View from the Cherry Tree

Common Sense Media says

Exciting but flawed murder mystery for tweens.





What parents need to know

Positive messages

Every character in this book is self-centered. Adults don't listen to, or seem to care much about, their own children.


A boy witnesses a gruesome death that may have been a murder. An old woman abuses a boy.

Not applicable

A cat is called S.O.B.

Not applicable
Drinking, drugs, & smoking

A criminal sells drugs. Smoking, beer drinking.

Parents Need to Know

Parents need to know that all the adults in this story are depicted as insensitive, uncaring, and self-centered. The child is no better, and this is never resolved. Also, the main character, a young boy, sees a woman die by hanging.

Parents say

Kids say

What's the story?

Rob likes to hang out in his cherry tree, especially now that his family is obsessed with his sister's wedding. He can get away and hide, but has a good view and can eavesdrop. One of the things he can see is the house of his nasty old neighbor, Mrs. Calloway. He even has a clear view of her when she falls out of her first-floor window and dies hanging from the branch of his tree by the strap of her binoculars.

Rob is sure he saw the hand of a man push her out the window, but no one will believe him -- or even listen to him. But someone is listening. Even when he is shot at and nearly poisoned, no one pays attention. But the murderer is after Rob -- and he has no one to rely on but himself.

Is it any good?


The first thing your kids will notice is that this is an exciting, suspenseful, edge-of-the-seat thriller with a climax that will keep them glued to the pages. The first thing you will notice is that this all sounds awfully familiar, starting with Aesop. But no matter -- it's good fun. After they finish, though, your kids may have a delayed, "Wait a minute ..." reaction, as they realize the plot makes little sense.

But even the gaping plot holes can be an opportunity for you to help your kids be more critical readers. This book can help them learn to go beyond merely accepting what the author tells them.

Families can talk about...

  • Families can talk about the way the family treats Rob. Why aren't they more concerned about him? Why won't anyone listen to him? Why are they so obsessed with the wedding? Also, discussion of the flaws in the plot can sharpen critical reading skills.

Book details

Author:Willo Davis Roberts
Book type:Fiction
Publisher:Simon & Schuster
Publication date:July 1, 1998
Number of pages:181
Publisher's recommended age(s):8 - 12
Read aloud:9
Read alone:9

This review of View from the Cherry Tree was written by

About our rating system

  • ON: Content is age-appropriate for kids this age.
  • PAUSE: Know your child; some content may not be right for some kids.
  • OFF: Not age-appropriate for kids this age.
  • NOT FOR KIDS: Not appropriate for kids of any age.

Find out more


Our star rating assesses the media's overall quality.

Find out more

Learning ratings

  • Best: Really engaging, great learning approach.
  • Very Good: Engaging, good learning approach.
  • Good: Pretty engaging, good learning approach.
  • Fair: Somewhat engaging, okay learning approach.
  • Not for Learning: Not recommended for learning.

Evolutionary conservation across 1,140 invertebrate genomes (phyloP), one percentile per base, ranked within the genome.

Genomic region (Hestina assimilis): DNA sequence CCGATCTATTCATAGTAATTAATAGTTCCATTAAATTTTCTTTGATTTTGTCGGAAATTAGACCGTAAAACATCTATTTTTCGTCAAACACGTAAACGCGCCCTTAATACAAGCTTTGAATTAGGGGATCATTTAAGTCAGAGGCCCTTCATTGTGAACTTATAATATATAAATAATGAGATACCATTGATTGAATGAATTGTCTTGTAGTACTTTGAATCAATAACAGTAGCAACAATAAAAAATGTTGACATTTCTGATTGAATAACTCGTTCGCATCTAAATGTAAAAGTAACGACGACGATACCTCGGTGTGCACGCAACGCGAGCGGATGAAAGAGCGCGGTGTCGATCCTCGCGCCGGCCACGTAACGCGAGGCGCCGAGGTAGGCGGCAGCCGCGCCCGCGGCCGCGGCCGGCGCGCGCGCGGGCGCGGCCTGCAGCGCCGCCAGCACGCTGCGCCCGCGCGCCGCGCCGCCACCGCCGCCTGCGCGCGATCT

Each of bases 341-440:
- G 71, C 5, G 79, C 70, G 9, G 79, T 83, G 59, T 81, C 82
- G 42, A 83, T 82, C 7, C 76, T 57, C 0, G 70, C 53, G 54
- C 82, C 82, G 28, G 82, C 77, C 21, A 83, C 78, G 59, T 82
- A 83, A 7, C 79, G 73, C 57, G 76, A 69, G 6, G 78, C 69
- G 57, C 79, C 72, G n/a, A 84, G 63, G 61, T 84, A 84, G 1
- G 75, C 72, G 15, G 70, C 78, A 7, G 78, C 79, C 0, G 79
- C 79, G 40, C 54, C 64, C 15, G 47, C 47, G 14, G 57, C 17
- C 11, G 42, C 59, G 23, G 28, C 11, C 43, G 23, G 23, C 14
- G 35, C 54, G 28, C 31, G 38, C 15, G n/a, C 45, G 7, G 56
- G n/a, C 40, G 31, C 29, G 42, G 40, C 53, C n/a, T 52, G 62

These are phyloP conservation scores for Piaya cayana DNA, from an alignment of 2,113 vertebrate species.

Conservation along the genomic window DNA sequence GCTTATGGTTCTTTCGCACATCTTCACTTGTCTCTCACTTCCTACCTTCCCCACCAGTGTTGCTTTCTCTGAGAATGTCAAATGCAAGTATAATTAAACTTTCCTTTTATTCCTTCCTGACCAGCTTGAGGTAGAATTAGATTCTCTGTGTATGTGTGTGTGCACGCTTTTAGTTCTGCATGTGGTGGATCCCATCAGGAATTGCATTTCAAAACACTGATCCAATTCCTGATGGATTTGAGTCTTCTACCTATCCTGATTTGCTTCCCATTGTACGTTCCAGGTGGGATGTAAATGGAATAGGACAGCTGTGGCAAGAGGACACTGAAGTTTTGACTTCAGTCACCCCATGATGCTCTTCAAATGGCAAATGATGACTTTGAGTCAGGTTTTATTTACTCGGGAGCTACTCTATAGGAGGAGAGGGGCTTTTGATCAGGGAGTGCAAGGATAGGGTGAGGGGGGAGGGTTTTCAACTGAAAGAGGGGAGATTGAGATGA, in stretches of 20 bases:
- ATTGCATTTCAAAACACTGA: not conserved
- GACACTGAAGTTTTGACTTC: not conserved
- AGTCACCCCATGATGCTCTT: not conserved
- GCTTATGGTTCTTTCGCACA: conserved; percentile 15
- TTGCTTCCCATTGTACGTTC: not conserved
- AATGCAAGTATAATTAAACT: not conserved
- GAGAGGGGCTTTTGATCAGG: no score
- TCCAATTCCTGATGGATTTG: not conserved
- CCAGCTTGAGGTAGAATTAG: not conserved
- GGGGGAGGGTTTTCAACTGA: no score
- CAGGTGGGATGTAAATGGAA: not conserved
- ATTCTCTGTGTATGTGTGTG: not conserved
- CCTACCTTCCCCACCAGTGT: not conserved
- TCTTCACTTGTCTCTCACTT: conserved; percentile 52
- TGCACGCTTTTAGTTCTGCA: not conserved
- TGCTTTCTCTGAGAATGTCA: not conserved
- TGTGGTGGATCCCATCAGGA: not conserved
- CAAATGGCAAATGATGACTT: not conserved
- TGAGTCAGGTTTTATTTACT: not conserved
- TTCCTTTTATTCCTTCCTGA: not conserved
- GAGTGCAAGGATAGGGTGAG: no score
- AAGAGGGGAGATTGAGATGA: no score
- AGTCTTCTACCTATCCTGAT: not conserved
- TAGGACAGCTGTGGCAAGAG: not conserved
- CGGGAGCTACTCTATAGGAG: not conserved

• Not for Kids: Not age-appropriate for kids; not recommended for learning.

Find out more

About our buy links

When you use our links to make a purchase, Common Sense Media earns a small affiliate fee from Amazon or iTunes. As a nonprofit organization, these funds help us continue providing independent, ad-free services for educators, families, and kids while the price you pay remains the same. Thank you for your support.
Read more

See more about how we rate and review.

What parents and kids say

See all user reviews

Share your thoughts with other parents and kids Write a user review

A safe community is important to us. Please observe our guidelines

Adult Written byyokoke January 31, 2011
Was given to my daughter at age 6 ir 7 through RIF program. I "cleaned house" at both the school board and her school, from principal on down. Even went to the local newspapers. The language is very inappropriate for a second-grader and overall tone of the book is negative.
What other families should know
Too much violence
Too much swearing
Parent of a 2, 5, 6, 9, and 10 year old Written byjgstanding December 8, 2010

Not fit for ages intended, maybe for ages over 13

This book is written as a murder/mystery for ages 9-11 and is definetly not fit for this age group. It has no good theme or moral to it. In the beginning, p.4 it uses the words "son of a b***in cat" which leads to the name of the cat being called "S.O.B." throughout the entire book. There is a murder description that begins on p. 53 that is very descript and disturbing. At one point the main character is offered casually a beer. The murder takes place because of a bag of heroine that is hidden in the woman's house and she will not give it to a young adult man. All the adults in this story are depicted as insensitive and disrespectful to the boy (main character), even the police when he goes to them for help. This book was given my 5th grade child as a class read, and I was very disturbed that it was considered "approved material" for elementary age. This is the first children's book written by the author who normally writes gothic, adult murder mystery and medical mystery fiction. Would we let our young children read the first children's book written by Steven King? Probably not. The actual book was only an "okay" read for entertainment in my opinion for anyone. There are much better choices.
What other families should know
Too much violence
Too much swearing
Too much drinking/drugs/smoking
Kid, 10 years old August 2, 2010
love it want to read it again and again


Did our review help you make an informed decision about this product?

Essential Apps Guide